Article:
Armenian Folk Song

Matt Saccoach

12/7/16

Common Assignment – Armenian folk song

The artifact that I chose to analyze for my common a was an Armenian folk song. This artifact presented many challenges for analysis. Firstly the song was in a different language, a language barrier is a huge barrier for entry especially for analysis. It was all but impossible for me to glean meaning through the language of the song. For a while I was at a loss as to how to find meaning in the song, I went down all of my usual information routes, checking wikipedia, and Google for information on the song but could find nothing. Eventually after futilely searching for information; I came to the question “do I need to know what they are saying in order to understand the song?” This realization lead to me trying to analyze aspects of the song, other than the lyrics.

This second analysis of sorts lead to a few realizations. Firstly I realized that it is possible to find meaning even without comprehending the medium. Since I never comprehended a single word of the song, I needed to find meaning elsewhere so I began to more heavily examine the emotion and tone of the singers. Secondly I learned as a citizen of the US, I am inherently biased towards my own culture so from a global lens it is hard to achieve an idea of objective truth. One must understand other perspectives and recognize that theirs is not necessarily correct. This idea also helped me better grasp the concept of global citizenship. My experience with the song as an American is completely different from somebody else’s and we could glean different meaning from the same song. In the end, I never found the true meaning of the song but that is not to say I did not learn from it. I learned both how to try to find meaning even if I do not truly understand what is being said, and how to become a better global citizen through this understanding.

One thought on “Armenian Folk Song

  1. Robin Shafto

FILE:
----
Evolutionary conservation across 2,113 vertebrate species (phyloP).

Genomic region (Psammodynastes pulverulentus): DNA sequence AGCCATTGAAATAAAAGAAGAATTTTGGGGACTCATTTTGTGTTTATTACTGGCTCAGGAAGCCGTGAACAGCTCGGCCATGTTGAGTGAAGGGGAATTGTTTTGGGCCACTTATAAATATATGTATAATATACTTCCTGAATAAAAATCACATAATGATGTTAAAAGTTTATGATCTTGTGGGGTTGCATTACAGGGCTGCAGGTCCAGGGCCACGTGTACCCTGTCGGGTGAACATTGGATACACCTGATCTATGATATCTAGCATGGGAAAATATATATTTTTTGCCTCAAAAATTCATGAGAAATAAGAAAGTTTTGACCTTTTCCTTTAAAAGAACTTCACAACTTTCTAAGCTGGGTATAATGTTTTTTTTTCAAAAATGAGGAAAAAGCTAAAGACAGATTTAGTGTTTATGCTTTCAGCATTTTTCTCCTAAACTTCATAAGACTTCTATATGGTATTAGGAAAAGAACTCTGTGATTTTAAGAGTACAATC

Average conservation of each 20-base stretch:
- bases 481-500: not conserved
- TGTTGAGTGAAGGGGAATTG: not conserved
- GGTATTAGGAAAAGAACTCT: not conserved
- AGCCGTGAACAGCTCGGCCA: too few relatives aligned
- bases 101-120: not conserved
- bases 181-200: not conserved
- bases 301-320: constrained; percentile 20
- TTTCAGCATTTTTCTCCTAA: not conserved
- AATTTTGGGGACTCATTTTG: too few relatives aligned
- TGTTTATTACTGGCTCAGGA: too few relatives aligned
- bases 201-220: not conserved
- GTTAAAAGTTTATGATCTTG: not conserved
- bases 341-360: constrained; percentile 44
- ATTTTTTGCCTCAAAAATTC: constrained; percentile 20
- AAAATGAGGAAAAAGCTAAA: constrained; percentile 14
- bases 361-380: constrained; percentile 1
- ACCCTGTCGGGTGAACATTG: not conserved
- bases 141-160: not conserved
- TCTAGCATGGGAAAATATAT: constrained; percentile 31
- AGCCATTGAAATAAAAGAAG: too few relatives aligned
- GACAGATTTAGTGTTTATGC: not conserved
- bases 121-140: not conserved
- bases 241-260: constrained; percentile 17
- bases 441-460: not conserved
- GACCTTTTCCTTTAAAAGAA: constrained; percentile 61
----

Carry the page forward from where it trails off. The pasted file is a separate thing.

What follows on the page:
For my project, I also studied folk music of a different culture and found that I had a difficult time understanding and finding translations. Instead of focusing on a song, I focused on the genre, Wienerlieder. I also struggled with the language barrier, particularly since a feature of the medium is its exclusiveness. Because there were so many songs and I could understand so few, I also found it necessary to focus on the broader tone of this kind of music instead of individual lyrics. Like you mention, even the difficulties you have in learning about another culture teach you about that culture and the ways in which you are biased toward your own culture. Even when I could find translations for individual songs, I still often could not understand them. Wienerlieder are written in heavy Viennese dialect and packed with obscure references and hidden meaning. The tone proved to be more useful again and again. There is a particular passive, smirking humor to Wienerlied. I thought there was a lot to your question, “do I need to know what they are saying in order to understand the song?” I think it applies culturally even on a broader scale than song lyrics. As a crossroads, Vienna was a cultural melting pot that was often viewed as the barrier or the crossroads between the East and the West. Its culture is a blend of many, which is a really inclusive concept, but its heavy dialect and coded references make it less so. At different points, Vienna has sealed itself off from siege with a literal wall and it has also been involved in the supranational cooperation of the Concert of Europe, which was also called the Vienna System. This shows the conflict between inclusiveness and exclusiveness that is at the heart of the genre I chose to study and many important events in Viennese history. When I was researching for my project I could find only a few translations and even when I did, I found the lyrics to be almost a hindrance. I still could not understand them, largely because my cultural context did not match that of the author. I did not understand the jokes and I could almost never get the hidden risque messages that characterized the songs. I think that it is really beautiful that you were also able to learn so much just from the tone of the singer’s voice. It taught me about cross-cultural similarities. You do not need to know what they are saying to know what a person is feeling through universal forms of communication. You managed to surmount a cultural barrier by looking passed the lyrical meaning into the cultural and emotional meaning of your song. Even though I was looking at a genre instead of a song, I think that we ended up mostly taking the same route by focusing on the meaning of the songs instead of their lyrics. I could find some lyrics, but the method you used was often more productive anyway.

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